” indicating that he had an outstanding warrant from
Calhoun County. Id.
his release, Plaintiff was arrested by Caseyville police on
the Calhoun County warrant for failure to appear.
Id. He was taken to St. Clair County Jail, where he
posted bond and was released with a pending court date in
Calhoun County. (Doc. 1, pp. 5-6). However, Plaintiff did not
show up for the Calhoun County court hearing because
“he called them and explained to them that the debt was
sold and [he did]] not owe them any longer.” (Doc. 1,
missing the court date, Plaintiff was arrested “on that
warrant and was held for like 12 days in Jersey County Jail
waiting to see a judge.” Id. Plaintiff's
father called and attempted to “explain they were wrong
but they wouldn't listen.” Id. When
Plaintiff saw the judge in his case, he explained the
situation. Id. The judge directed the clerk to look
up whether Plaintiff's debt had been sold, and determined
that it indeed had been. Id. Plaintiff was then
asserts that “the person responsible should [have]
quashed the warrant upon selling of the debt.”
Id. He alleges that the Calhoun County Treasurer was
responsible for selling the debt to the collection agency and
should have informed the Circuit Clerk to quash the warrant
for F.T.A. on fines and court costs.” (Doc. 1, p. 1).
He also asserts that the Calhoun County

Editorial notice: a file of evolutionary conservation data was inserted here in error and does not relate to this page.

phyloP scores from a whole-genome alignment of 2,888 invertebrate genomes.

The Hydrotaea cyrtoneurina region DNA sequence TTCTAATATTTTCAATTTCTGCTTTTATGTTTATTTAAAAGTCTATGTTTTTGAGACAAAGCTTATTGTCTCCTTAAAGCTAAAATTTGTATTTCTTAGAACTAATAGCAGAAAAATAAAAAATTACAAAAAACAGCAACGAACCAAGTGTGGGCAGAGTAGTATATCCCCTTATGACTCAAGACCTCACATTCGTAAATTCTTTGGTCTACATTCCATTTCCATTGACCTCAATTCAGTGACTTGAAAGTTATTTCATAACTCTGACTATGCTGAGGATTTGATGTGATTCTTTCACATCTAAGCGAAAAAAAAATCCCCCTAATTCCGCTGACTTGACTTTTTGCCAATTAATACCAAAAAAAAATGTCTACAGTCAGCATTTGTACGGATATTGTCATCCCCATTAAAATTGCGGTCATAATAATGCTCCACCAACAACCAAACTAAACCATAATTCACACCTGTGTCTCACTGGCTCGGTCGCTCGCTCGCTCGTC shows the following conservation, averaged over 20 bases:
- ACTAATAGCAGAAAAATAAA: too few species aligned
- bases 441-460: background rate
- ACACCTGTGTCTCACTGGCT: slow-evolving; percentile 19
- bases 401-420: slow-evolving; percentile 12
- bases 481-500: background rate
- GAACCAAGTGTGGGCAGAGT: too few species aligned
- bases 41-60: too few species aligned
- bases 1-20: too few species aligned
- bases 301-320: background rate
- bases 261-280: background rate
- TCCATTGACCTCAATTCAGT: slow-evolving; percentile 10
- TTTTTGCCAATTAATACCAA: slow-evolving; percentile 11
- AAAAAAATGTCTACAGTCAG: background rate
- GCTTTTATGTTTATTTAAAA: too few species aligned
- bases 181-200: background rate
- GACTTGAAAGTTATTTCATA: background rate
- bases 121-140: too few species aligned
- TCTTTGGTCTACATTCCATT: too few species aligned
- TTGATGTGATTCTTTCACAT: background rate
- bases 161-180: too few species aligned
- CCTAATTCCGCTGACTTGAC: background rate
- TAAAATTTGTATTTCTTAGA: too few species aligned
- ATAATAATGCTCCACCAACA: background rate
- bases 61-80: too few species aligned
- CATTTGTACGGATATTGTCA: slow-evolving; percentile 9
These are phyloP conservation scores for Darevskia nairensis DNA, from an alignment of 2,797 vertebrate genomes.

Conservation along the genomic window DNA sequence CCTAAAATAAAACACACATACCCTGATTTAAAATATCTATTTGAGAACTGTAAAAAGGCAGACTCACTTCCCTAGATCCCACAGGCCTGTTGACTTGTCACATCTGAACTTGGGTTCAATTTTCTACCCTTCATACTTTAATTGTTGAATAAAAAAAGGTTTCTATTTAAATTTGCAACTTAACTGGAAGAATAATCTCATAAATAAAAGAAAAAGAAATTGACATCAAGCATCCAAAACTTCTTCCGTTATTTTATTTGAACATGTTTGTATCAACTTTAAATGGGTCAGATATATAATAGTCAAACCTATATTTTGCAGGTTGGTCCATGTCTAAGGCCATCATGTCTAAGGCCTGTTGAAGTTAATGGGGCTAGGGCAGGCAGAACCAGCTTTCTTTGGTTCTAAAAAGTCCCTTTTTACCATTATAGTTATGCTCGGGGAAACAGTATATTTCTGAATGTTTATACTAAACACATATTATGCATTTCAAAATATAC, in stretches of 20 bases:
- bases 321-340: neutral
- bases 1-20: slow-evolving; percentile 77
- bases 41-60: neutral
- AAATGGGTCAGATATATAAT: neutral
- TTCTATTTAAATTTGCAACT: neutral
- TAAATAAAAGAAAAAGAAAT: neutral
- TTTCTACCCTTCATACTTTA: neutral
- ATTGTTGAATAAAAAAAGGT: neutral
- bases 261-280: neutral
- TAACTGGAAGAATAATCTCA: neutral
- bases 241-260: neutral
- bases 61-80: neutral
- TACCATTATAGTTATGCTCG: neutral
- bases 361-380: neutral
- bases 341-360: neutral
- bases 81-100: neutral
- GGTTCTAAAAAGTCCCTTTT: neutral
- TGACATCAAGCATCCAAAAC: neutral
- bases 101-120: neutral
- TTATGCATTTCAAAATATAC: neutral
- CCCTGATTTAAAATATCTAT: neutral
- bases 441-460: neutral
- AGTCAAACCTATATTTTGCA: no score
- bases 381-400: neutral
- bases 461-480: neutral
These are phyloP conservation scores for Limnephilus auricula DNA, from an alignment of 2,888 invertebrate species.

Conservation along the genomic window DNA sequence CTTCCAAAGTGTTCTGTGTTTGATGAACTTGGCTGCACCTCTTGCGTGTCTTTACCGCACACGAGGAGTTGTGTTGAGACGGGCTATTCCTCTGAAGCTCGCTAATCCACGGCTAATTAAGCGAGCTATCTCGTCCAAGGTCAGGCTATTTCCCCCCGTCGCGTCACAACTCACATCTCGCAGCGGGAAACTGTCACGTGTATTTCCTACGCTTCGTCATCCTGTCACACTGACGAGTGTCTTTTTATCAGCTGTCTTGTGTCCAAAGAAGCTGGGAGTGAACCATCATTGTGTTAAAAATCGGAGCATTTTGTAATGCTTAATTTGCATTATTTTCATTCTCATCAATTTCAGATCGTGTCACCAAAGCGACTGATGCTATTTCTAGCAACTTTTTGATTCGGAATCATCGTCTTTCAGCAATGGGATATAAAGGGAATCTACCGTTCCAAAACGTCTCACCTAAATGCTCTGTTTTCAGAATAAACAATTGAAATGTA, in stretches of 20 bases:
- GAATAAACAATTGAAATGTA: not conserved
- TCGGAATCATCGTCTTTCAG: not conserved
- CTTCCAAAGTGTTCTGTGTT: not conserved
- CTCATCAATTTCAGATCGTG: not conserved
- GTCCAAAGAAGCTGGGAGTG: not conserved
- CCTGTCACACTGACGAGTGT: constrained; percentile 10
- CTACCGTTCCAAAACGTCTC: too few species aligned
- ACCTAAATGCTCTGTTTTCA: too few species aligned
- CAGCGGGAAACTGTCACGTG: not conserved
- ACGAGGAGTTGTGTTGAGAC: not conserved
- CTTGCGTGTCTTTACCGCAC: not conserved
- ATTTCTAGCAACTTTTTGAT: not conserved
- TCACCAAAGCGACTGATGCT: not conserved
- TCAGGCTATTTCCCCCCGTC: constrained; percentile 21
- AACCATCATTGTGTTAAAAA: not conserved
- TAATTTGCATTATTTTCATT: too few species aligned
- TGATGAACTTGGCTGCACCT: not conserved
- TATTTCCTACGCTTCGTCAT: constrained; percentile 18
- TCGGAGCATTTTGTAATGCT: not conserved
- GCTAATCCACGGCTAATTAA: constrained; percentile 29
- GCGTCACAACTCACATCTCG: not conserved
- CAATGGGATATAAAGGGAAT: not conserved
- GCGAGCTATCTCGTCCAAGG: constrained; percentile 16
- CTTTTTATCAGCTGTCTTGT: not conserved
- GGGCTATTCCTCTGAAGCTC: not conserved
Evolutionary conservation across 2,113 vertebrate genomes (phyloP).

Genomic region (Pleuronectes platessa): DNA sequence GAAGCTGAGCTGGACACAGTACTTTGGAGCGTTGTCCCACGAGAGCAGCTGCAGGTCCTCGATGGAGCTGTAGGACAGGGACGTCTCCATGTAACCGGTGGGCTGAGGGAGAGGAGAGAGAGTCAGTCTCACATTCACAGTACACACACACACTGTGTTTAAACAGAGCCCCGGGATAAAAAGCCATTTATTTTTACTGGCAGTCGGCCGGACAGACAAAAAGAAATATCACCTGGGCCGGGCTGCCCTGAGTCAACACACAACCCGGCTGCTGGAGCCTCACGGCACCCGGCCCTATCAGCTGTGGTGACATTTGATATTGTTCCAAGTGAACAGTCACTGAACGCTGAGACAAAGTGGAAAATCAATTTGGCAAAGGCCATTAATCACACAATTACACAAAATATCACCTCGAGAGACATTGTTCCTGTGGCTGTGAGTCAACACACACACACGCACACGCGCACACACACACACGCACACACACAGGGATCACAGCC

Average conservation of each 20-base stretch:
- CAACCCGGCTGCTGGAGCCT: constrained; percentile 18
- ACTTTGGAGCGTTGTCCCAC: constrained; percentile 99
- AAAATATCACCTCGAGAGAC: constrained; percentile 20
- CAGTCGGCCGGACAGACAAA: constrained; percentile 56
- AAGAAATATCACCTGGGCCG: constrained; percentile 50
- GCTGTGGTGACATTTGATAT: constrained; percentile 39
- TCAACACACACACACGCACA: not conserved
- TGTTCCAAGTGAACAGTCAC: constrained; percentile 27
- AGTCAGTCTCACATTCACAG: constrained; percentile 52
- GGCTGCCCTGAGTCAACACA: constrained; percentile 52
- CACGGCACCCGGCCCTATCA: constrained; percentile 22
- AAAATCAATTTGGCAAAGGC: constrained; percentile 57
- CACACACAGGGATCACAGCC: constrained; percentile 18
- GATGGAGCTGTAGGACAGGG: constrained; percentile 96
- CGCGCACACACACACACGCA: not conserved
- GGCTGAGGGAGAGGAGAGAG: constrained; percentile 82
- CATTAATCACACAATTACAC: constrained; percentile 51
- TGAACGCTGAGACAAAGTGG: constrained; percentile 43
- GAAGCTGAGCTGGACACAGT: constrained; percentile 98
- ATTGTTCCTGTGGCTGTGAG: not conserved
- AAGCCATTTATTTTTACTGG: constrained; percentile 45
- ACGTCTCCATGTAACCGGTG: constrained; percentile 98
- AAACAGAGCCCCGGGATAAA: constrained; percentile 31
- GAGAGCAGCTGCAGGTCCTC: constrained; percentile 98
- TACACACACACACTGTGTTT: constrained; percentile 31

Commissioner/Superintendent was responsible for passing the
law turning fines and court costs over to collection agencies
and should have appointed someone to throw out or quash his
warrant. (Doc. 1, p. 2). As for Calhoun County, Plaintiff
alleges that they sold his debt to a collection agency but
did not thereafter quash his warrant, resulting in his
wrongful arrest and incarceration. Id.
seeks monetary relief for his “mental anguish, wrongful
incarceration, loss of wages, defamation of character, and
malicious prosecution.” (Doc. 1, p. 7).
Review Pursuant to 28 U.S.C. § 1915A
on the allegations of the Complaint, the Court finds it
convenient to divide the pro se action into
the following counts. The parties and the Court will use
these designations in all future pleadings and orders, unless
otherwise directed by a judicial officer of this Court. The
designation of these counts does not constitute an opinion as
to their merit. Any other claim that is mentioned in the
Complaint but not addressed in this Order should be
considered dismissed without prejudice.
Count 1: Fourth Amendment claim for
false/wrongful arrest, where Plaintiff no longer owed a debt
to Calhoun County for fines and court costs, because the
County sold its debt to a collection agency;
Count 2: Fourth Amendment claim for
false/wrongful imprisonment, where Plaintiff was jailed for
12 days based on the Calhoun County warrants that should not
have been issued because Plaintiff no longer owed fines or
costs to the County;
Count 3: State tort claim for defamation of
character in connection with Plaintiff's wrongful arrest
1 and 2 will be dismissed for failure to state a claim upon
which relief may be granted. The state tort claim in Count 3
will be dismissed without prejudice because no viable federal
claims will remain in the action, and the Court declines to
assert supplemental jurisdiction over Plaintiff's
state-law claim under these circumstances.
of Count 1 - ...